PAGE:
Ring resonators provide dynamic dispersion compensation


At the IEEE LEOS Summer Topical Meetings in July, Christi K. Madsen and others at Bell Laboratories, Lucent Technologies (Murray Hill, NJ) reported using integrated ring resonators as all-pass filters for a number of applications in WDM systems.1 The group has built multistage optical all-pass filters for dispersion compensation, as well as using these filters to create PMD compensators.

All-pass filters change the phase, but not (ideally) the amplitude of a signal.2 "Allpass filters are a building block just like Mach-Zehnder interferometers," said Madsen.

All-pass filters can be made using etalons, and several companies are pursuing etalon implementations. But these filters can also be made using ring resonators, and that is the approach that the Bell Labs group is taking now. Ring resonators can be implemented very compactly using planar waveguides and scaling up to a number of stages is easy. In addition, planar waveguide integration provides increased functionality in a compact size and at a reduced cost.

For 40-Gbit/s compensation, however, the rings must be very small because the ring's bandwidth is inversely proportional to the ring size. To make such small rings, one needs a waveguide with a contrast between the core and cladding refractive indices much larger than the standard index-contrast used today in AWG manufacture in silica waveguides.

The group described a fully tunable dispersion compensator that uses all-pass filters made of integrated ring resonators (see figure) that incorporates a Mach-Zehnder interferometer within the ring. (The Mach-Zehnder interferometer is used for tuning, but doesn't contribute to the desired frequency response.) The device compensates for chromatic dispersion in 10- and 40-Gbit/s signals. The two phase-shifters allow the device to be completely tunable. By choosing a multistage filter, with optical parameters chosen for each stage, a constant dispersion can be approximated over much of the free spectral range (FSR).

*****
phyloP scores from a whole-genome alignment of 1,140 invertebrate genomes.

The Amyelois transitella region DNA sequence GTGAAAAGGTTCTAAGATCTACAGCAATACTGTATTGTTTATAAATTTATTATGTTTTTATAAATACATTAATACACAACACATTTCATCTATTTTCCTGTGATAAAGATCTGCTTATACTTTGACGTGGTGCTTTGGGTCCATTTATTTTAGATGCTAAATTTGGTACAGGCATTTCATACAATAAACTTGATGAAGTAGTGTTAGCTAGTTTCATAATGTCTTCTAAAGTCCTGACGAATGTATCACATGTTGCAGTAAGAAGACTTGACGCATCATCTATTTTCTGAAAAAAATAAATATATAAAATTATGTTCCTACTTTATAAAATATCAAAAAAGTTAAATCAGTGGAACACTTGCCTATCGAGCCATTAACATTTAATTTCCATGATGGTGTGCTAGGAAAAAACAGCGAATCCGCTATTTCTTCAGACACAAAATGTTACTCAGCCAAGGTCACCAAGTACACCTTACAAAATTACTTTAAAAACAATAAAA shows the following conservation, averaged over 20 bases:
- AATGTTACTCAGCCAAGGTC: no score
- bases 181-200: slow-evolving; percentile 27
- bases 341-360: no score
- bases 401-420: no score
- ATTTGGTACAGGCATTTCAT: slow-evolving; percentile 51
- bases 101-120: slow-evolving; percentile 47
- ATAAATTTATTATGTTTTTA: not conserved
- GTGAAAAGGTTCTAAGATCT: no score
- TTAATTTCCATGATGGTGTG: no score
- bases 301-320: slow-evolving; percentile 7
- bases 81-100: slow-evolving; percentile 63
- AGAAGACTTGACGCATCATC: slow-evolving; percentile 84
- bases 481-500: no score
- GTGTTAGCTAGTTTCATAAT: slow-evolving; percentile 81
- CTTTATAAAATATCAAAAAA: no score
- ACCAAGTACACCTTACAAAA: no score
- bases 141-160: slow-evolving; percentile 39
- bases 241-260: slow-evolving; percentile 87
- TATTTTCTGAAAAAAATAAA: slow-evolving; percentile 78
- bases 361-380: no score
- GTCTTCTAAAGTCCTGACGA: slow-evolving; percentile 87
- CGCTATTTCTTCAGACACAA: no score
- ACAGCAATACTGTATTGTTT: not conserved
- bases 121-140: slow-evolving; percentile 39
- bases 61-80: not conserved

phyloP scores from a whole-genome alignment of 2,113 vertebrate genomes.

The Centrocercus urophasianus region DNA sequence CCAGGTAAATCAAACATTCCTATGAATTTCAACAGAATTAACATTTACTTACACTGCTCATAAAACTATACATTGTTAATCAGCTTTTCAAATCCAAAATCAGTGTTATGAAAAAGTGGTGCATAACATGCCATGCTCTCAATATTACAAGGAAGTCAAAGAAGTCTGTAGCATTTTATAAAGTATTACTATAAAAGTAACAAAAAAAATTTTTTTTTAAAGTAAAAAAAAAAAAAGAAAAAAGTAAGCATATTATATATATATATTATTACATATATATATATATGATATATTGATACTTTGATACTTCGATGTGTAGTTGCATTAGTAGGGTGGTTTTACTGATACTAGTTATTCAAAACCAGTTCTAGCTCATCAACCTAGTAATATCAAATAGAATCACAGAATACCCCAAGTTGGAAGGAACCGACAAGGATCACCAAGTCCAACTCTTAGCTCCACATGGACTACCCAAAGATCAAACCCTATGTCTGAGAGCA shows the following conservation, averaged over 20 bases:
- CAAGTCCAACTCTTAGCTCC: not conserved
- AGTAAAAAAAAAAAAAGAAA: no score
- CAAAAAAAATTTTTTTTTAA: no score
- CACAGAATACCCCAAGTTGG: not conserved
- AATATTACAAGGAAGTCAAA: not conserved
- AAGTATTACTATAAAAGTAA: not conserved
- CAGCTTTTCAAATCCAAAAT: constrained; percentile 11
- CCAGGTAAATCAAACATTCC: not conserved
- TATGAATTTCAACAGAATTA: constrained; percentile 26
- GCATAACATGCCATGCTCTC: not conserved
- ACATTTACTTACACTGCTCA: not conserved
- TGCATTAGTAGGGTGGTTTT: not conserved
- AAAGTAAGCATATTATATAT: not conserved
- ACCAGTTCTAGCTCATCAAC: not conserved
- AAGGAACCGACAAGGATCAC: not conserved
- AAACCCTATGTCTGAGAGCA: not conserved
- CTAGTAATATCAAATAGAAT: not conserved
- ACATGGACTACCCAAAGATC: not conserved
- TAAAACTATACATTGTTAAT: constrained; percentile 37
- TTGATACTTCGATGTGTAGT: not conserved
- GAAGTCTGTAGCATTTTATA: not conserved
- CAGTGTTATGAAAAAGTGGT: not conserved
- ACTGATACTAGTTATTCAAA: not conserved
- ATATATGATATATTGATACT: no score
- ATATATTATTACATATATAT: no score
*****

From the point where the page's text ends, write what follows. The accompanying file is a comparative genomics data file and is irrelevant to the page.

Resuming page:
The compensators were made using germanium-doped silica-on-silicon planar waveguides defined by photolithography and reactive ion etching. The group has achieved core-to-cladding index contrasts as high as 4%. "For comparison," says Madsen, "current high-index-contrast AWG research by NTT uses 1.5% index contrast." The Bell Labs researchers made devices with ring radii as small as 350 µm, and used thin-film heaters to create thermo-optic phase-shifters. The wavelength-dependent filter loss depends on the round-trip loss, measured as low as 0.4 dB. For rings with a FSR of 23 GHz, a passband of 16 GHz was maintained with low group delay ripple.

The researchers also built a four-stage filter with a dispersion-tuning range of 4000 ps/nm and passband width of 15 GHz to compensate 10-Gbit/s NRZ signals launched into a fiber with 0-dBm power from a single laser. Over a range of 17 nm, the filter compensated the dispersion with a penalty of less than 1 dB. More recently, they demonstrated filters with bandwidth utilizations up to 80% and passbands as large as 60 GHz, which compensated for 40-Gbit/s non-return-to-zero and carrier-suppressed return-to-zero signals.

For more information contact Christi K. Madsen at cmadsen@lucent.com.

Yvonne Carts-Powell

  1. C. K. Madsen et al., LEOS Summer Topical Meet. 2002 invited paper TuJ2 (July 15–17, 2002).
  2. C. K. Madsen and J.H. Zhao, Optical Filter Design and Analysis: A Signal Processing Approach, John Wiley: NY (1999).
More in Components